Guides are expected to be professional and completely prepared for your trip before you meet. That means gear for clients should be in good shape and ready to set up. Boats and vehicle should also be reliable and clean.

They should have received client information from the Outfitter regarding any food issues and prepared an appropriate lunch for the day.

Depending on your experience level, your Guide should also have a plan in mind about where to fish for the day. In Missoula, we have such a variety of water to select from, we can cater to your needs.

Be Flexible

All of that being said, sometimes things happen. Broken client rods from the day before lead to a scramble for replacements. Flat tires on Rock Creek Road make for unexpected delays. And quite frankly, a beautiful lunch may get left in the truck!

Even the most professional Guides make mistakes, it’s how they handle it that counts.

Your Day On The Water

This is your fly fishing experience and your Guide should help make it the best one yet. Guides have a unique skill set. On a daily basis they are expected to navigate different expectations, personalities, weather, fishing conditions, and experience levels while still producing a great experience in a relatively short period of time.

If your guide clearly communicates the plan on the water, works to get you and the boat into the best angle for fishing, rows back up to hit a good run again, changes flies when times are tough, does it again, and again, teaches you something about your cast, or bugs, or the river ecosystem, they are actively engaged in creating a positive experience for you.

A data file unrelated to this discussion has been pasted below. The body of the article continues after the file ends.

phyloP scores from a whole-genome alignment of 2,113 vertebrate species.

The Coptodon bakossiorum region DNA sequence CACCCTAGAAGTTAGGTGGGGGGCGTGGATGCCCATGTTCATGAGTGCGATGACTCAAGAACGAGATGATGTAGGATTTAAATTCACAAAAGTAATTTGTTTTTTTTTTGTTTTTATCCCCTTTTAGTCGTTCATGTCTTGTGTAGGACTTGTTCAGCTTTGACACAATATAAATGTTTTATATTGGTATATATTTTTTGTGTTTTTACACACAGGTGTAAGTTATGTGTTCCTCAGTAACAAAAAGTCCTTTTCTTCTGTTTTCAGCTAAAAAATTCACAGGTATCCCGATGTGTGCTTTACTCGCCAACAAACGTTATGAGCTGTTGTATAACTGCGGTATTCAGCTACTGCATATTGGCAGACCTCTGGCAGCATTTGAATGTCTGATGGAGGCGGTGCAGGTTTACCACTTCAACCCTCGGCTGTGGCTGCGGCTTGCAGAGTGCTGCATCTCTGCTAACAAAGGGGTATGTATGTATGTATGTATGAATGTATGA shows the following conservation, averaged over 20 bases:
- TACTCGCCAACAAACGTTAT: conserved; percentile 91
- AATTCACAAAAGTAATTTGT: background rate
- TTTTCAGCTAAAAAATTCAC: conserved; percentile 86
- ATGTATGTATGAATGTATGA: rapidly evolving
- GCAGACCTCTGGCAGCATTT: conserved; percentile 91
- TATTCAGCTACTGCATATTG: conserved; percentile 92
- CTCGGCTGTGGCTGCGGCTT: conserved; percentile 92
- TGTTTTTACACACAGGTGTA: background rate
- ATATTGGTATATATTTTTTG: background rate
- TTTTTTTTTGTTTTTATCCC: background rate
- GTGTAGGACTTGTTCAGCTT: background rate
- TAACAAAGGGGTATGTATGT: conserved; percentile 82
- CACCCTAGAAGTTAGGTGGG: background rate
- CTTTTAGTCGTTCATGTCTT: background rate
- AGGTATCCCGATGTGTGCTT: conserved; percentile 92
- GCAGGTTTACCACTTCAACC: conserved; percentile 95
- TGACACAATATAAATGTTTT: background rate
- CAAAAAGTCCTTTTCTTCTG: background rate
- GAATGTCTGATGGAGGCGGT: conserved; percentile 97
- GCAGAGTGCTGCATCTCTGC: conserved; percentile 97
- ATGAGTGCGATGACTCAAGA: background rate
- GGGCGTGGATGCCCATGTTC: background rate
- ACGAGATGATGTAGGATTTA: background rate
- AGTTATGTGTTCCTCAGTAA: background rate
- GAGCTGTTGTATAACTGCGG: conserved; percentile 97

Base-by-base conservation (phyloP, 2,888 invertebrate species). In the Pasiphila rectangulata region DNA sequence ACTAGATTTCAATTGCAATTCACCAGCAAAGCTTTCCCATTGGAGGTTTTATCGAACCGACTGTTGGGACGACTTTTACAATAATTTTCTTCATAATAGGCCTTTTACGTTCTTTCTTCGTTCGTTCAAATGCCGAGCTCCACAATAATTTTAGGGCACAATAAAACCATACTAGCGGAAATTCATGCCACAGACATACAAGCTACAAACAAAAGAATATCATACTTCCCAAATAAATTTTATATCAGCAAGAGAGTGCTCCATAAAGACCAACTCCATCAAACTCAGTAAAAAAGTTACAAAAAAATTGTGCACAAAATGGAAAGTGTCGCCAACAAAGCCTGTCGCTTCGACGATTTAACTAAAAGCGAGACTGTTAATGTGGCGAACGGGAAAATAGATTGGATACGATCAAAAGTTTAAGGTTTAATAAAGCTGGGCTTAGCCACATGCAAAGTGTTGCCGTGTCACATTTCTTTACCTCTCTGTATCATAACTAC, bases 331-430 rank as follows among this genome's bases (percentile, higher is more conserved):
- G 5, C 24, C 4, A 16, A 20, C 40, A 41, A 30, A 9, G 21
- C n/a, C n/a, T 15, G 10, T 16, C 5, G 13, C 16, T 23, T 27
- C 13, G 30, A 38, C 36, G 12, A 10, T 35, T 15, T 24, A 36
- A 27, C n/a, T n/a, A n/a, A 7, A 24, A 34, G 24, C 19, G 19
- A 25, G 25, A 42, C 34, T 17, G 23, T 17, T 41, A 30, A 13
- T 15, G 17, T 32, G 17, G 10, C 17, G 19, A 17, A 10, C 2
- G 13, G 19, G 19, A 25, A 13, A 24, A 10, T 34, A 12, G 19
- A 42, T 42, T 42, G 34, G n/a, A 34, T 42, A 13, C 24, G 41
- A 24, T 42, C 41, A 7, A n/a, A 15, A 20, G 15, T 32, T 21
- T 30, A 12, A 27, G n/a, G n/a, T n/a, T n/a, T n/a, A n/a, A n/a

Gratuity for hard work is much appreciated by our guides and is certainly up to the client’s discretion. Average gratuity seems to range between 20% – 40% of the cost of the trip, or $100 – $200. Unlike some service industry professions, Guides are Independent Contractors and expected to cover their own costs for your experience on the water. Gratuity assists them in making it a viable profession.


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WKU Fly Fishing Program

University Groups Fly Fishing In Missoula

Thanks to Dr. Raymond Poff and the Western Kentucky Fly Fishing group for the 7th Annual trip to Missoula this year. Sure was nice to have some returning anglers and to see some new faces! September fly fishing in Missoula is an exciting time to be out. Looking forward to next year!

We’ve got many years of experience working within University settings, specifically within Outdoor Recreation/Education Programs. If you’re interested in setting up a Missoula Fly Fishing University trip with your Outdoor Recreation Program, please contact us to make arrangements.